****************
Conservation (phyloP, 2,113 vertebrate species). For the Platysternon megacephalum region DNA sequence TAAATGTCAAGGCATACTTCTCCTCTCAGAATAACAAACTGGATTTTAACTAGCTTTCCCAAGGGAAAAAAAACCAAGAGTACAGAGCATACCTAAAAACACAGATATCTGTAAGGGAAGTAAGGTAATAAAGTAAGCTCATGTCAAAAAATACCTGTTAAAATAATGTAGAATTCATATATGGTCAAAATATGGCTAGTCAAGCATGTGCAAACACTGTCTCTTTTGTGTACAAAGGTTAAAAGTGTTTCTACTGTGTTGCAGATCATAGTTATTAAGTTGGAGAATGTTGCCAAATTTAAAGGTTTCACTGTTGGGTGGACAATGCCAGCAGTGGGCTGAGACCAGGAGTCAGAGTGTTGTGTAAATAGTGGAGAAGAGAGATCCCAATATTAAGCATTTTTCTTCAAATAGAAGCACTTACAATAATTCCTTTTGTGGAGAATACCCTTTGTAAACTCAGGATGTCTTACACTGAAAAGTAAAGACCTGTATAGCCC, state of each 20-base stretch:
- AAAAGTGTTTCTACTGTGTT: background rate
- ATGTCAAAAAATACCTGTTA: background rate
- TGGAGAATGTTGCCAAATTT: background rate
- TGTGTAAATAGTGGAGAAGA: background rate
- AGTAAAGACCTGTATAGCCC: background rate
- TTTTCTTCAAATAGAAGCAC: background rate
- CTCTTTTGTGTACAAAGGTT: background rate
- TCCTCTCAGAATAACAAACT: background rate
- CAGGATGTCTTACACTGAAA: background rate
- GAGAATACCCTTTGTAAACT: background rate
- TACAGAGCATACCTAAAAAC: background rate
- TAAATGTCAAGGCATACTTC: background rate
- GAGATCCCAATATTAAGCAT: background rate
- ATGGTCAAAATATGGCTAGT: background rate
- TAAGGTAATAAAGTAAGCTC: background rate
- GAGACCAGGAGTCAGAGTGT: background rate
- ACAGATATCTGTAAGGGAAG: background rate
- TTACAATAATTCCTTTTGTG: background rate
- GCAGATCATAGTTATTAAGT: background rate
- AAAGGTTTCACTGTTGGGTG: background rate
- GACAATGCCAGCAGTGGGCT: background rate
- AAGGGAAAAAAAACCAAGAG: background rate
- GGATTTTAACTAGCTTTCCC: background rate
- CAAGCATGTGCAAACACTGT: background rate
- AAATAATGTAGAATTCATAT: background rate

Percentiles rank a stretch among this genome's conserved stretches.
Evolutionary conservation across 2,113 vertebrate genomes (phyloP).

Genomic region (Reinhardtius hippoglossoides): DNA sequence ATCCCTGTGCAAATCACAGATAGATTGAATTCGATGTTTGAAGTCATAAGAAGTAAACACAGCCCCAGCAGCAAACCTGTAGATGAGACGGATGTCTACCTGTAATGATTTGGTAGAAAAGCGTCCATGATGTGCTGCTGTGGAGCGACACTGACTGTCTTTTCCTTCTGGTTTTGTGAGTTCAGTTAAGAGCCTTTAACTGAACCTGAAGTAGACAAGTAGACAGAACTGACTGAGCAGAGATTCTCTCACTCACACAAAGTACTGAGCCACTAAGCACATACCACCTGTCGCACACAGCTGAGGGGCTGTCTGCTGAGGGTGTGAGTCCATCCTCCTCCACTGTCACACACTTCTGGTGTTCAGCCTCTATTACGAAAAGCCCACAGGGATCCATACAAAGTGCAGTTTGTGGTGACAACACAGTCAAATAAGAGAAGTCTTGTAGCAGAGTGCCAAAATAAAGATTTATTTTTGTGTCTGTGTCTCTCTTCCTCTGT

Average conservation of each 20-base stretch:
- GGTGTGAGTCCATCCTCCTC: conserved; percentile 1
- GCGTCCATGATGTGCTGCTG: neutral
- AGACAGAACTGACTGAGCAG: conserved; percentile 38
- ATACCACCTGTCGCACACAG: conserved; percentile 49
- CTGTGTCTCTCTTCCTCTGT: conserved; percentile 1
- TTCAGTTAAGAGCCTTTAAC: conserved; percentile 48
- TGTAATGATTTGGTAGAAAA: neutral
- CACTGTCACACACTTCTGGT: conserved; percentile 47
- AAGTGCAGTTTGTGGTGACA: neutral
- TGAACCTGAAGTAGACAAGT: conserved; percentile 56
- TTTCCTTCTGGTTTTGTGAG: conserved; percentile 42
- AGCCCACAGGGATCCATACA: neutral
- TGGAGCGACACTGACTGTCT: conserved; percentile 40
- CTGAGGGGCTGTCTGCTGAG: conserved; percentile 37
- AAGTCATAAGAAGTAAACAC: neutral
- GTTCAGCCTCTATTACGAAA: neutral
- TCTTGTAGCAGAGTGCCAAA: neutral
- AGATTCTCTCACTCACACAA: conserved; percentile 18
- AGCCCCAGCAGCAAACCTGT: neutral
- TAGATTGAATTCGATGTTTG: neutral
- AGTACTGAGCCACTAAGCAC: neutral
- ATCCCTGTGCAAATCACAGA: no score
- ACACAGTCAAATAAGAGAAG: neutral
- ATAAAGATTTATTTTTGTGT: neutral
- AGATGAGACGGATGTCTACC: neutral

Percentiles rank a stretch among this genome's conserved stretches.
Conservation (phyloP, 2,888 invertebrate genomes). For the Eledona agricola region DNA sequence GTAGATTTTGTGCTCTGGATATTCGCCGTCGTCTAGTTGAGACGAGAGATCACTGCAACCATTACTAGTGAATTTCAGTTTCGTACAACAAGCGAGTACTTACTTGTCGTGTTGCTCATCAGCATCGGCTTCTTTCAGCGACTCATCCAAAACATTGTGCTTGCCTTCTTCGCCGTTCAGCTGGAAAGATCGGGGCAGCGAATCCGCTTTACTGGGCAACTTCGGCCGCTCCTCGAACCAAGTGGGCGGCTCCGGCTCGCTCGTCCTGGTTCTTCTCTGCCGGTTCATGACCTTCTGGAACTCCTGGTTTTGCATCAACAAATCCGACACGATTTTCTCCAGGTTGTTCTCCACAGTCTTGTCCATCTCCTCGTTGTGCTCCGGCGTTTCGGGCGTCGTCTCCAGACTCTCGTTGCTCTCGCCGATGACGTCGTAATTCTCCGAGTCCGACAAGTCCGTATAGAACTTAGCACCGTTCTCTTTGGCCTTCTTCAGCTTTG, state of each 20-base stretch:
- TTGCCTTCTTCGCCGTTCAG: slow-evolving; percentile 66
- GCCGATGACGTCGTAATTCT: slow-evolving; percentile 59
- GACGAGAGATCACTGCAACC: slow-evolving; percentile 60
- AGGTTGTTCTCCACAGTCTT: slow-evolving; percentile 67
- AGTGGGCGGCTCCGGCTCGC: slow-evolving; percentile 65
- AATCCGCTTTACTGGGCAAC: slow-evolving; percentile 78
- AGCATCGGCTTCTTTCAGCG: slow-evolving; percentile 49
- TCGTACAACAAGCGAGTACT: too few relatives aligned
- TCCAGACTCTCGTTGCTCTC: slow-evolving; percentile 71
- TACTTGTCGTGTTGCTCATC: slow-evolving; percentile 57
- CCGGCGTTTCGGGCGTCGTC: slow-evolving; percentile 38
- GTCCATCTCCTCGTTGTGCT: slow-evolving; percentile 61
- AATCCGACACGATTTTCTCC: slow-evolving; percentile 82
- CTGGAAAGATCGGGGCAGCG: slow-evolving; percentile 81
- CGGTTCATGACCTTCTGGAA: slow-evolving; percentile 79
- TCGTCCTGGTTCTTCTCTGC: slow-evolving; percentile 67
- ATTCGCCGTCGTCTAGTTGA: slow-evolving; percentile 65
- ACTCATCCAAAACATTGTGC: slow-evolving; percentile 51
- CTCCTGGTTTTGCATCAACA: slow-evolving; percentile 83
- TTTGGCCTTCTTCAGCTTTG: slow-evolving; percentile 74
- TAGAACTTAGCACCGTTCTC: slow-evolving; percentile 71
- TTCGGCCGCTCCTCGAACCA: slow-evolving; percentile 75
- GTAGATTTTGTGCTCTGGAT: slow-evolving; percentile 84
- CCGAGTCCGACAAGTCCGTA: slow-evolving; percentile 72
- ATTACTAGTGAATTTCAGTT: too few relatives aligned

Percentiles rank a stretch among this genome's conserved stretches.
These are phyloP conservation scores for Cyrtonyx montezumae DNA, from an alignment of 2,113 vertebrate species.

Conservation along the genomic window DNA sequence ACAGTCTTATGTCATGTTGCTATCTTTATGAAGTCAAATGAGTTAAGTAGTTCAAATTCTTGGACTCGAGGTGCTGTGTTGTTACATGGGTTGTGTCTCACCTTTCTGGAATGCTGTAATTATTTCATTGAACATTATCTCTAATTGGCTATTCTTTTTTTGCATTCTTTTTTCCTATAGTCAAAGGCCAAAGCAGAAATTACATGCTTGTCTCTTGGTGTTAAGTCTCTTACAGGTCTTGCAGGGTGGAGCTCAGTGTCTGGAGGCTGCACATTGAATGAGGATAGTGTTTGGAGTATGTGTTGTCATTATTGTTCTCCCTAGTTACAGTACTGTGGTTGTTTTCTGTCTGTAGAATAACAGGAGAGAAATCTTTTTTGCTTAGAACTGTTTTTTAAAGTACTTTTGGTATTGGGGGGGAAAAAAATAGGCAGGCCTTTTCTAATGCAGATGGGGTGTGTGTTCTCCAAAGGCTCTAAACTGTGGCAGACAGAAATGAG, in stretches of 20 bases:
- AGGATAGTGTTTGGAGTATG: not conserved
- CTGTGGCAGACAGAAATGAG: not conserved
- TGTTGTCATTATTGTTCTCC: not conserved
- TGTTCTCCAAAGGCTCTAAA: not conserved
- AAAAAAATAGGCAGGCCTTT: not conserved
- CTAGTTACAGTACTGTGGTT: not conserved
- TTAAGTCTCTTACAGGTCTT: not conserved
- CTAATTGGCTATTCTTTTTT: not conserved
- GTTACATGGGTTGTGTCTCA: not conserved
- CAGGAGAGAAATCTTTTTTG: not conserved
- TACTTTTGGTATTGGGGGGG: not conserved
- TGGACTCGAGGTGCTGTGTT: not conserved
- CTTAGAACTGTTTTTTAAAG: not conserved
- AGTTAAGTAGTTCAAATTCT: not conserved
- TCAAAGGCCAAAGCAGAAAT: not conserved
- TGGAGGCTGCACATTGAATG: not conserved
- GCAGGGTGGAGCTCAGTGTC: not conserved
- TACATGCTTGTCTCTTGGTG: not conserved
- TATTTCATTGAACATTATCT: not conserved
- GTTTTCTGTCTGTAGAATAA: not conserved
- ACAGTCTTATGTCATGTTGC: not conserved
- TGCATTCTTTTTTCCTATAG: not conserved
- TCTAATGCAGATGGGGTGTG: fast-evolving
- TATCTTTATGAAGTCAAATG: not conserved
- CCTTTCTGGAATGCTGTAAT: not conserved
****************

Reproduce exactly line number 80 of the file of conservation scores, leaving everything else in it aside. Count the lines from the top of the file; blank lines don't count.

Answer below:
- GTAGATTTTGTGCTCTGGAT: slow-evolving; percentile 84